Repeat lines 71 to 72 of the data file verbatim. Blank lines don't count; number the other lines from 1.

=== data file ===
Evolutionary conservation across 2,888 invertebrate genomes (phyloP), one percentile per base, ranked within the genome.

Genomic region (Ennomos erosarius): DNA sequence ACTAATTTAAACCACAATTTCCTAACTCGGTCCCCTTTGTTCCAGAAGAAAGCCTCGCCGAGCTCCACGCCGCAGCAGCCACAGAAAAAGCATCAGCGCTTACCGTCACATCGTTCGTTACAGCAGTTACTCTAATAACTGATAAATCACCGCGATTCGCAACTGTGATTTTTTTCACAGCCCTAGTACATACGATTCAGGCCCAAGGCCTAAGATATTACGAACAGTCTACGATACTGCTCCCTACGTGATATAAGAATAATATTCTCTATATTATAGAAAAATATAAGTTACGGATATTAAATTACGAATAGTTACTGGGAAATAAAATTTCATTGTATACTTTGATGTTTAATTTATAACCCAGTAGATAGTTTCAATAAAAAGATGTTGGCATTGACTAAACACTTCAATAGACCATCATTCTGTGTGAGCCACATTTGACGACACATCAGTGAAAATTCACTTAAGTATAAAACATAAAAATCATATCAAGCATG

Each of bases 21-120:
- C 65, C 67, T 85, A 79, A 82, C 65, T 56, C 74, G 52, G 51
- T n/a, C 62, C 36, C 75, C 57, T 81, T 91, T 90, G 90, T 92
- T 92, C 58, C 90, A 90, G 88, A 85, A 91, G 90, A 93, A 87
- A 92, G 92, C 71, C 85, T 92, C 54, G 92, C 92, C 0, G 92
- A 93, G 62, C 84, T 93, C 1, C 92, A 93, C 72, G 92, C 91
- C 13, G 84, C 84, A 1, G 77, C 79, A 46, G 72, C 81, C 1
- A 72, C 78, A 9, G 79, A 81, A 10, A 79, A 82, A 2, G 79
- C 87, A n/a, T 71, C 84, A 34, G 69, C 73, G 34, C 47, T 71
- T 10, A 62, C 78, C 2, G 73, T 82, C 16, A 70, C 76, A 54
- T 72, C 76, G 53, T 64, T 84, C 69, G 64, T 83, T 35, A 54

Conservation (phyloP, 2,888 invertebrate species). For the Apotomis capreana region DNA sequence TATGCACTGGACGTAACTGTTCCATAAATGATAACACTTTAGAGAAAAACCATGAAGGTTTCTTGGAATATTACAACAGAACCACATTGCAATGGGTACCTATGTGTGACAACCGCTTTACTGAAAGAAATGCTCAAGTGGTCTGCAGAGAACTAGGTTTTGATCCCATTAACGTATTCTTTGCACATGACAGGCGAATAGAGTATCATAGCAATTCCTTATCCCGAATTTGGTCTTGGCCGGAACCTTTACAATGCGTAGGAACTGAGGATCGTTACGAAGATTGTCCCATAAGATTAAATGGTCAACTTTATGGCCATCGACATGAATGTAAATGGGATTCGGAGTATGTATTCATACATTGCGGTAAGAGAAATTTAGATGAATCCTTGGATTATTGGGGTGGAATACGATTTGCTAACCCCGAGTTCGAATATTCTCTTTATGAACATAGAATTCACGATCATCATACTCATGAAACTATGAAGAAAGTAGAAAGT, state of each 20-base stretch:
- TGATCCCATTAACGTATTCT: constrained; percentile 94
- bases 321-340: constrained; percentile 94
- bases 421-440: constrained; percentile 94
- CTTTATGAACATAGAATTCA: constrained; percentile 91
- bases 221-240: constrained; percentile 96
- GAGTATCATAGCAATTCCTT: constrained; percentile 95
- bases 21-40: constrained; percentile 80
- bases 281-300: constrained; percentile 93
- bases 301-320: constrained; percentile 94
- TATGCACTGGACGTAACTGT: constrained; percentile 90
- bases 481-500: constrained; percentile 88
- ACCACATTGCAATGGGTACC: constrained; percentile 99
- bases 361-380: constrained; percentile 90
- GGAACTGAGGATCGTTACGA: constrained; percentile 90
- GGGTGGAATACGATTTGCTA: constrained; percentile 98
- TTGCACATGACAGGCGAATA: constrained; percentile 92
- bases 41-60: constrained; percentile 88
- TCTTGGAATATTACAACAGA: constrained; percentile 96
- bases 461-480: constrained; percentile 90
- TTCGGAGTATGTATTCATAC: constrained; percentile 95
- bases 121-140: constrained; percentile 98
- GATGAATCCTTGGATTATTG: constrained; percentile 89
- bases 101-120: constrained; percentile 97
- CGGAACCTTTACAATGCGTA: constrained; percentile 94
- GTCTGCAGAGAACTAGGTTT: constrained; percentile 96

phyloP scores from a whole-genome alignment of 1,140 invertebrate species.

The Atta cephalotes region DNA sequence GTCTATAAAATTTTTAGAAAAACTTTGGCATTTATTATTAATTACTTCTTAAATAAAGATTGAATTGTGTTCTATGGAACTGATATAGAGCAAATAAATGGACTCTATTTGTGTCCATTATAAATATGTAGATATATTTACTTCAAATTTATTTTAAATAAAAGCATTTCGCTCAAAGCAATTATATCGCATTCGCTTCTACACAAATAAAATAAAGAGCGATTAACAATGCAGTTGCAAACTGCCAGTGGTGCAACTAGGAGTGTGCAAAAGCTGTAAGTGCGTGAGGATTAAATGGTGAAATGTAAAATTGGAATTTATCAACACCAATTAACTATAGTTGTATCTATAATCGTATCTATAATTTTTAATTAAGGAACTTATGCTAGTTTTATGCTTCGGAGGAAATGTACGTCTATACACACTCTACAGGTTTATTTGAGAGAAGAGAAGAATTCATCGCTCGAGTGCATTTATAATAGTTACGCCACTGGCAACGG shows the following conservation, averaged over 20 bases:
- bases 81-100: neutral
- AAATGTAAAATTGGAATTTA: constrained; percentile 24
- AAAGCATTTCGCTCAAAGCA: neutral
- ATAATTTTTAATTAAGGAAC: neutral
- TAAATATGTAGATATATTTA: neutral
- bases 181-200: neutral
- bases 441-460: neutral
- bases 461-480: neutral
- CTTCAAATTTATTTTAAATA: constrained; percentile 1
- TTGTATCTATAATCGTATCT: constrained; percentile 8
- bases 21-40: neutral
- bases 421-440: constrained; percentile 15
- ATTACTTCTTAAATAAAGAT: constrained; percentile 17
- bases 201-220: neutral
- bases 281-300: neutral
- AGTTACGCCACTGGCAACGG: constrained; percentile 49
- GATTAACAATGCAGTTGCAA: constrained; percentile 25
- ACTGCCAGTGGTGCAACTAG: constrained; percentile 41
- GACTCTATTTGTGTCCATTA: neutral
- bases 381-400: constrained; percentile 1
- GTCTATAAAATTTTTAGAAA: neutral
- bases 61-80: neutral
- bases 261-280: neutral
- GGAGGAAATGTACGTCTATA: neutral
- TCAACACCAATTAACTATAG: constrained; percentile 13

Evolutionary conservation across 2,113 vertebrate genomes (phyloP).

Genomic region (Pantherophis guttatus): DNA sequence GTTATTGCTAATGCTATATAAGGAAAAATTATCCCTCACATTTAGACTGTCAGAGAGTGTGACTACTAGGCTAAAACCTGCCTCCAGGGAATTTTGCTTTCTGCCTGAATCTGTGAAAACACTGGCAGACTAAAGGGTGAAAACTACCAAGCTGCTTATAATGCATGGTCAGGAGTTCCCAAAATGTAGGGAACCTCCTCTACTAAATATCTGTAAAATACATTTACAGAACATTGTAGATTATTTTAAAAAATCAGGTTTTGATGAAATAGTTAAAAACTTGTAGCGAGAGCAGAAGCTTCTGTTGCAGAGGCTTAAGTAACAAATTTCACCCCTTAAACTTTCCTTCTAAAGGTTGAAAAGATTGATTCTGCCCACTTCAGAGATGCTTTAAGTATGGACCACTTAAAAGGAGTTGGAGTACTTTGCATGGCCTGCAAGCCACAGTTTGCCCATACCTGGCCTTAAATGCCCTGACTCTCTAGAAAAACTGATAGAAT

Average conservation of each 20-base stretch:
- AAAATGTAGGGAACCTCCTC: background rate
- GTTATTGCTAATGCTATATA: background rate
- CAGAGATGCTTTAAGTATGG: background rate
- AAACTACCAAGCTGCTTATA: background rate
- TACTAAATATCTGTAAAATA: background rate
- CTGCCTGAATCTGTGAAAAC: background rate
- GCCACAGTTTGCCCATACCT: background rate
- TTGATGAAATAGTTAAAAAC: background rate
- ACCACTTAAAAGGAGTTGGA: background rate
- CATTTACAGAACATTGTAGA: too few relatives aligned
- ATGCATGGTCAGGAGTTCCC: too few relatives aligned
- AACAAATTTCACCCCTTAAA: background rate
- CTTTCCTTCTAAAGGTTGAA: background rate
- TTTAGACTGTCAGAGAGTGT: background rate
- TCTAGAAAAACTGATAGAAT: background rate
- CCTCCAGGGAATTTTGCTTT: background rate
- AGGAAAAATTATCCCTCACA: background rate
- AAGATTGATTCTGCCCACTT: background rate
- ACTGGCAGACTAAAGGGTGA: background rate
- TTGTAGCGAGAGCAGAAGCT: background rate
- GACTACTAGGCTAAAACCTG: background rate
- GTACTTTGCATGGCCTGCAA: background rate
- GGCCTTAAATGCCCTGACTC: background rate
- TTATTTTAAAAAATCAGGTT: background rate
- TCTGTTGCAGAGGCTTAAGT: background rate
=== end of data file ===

- GTTATTGCTAATGCTATATA: background rate
- CAGAGATGCTTTAAGTATGG: background rate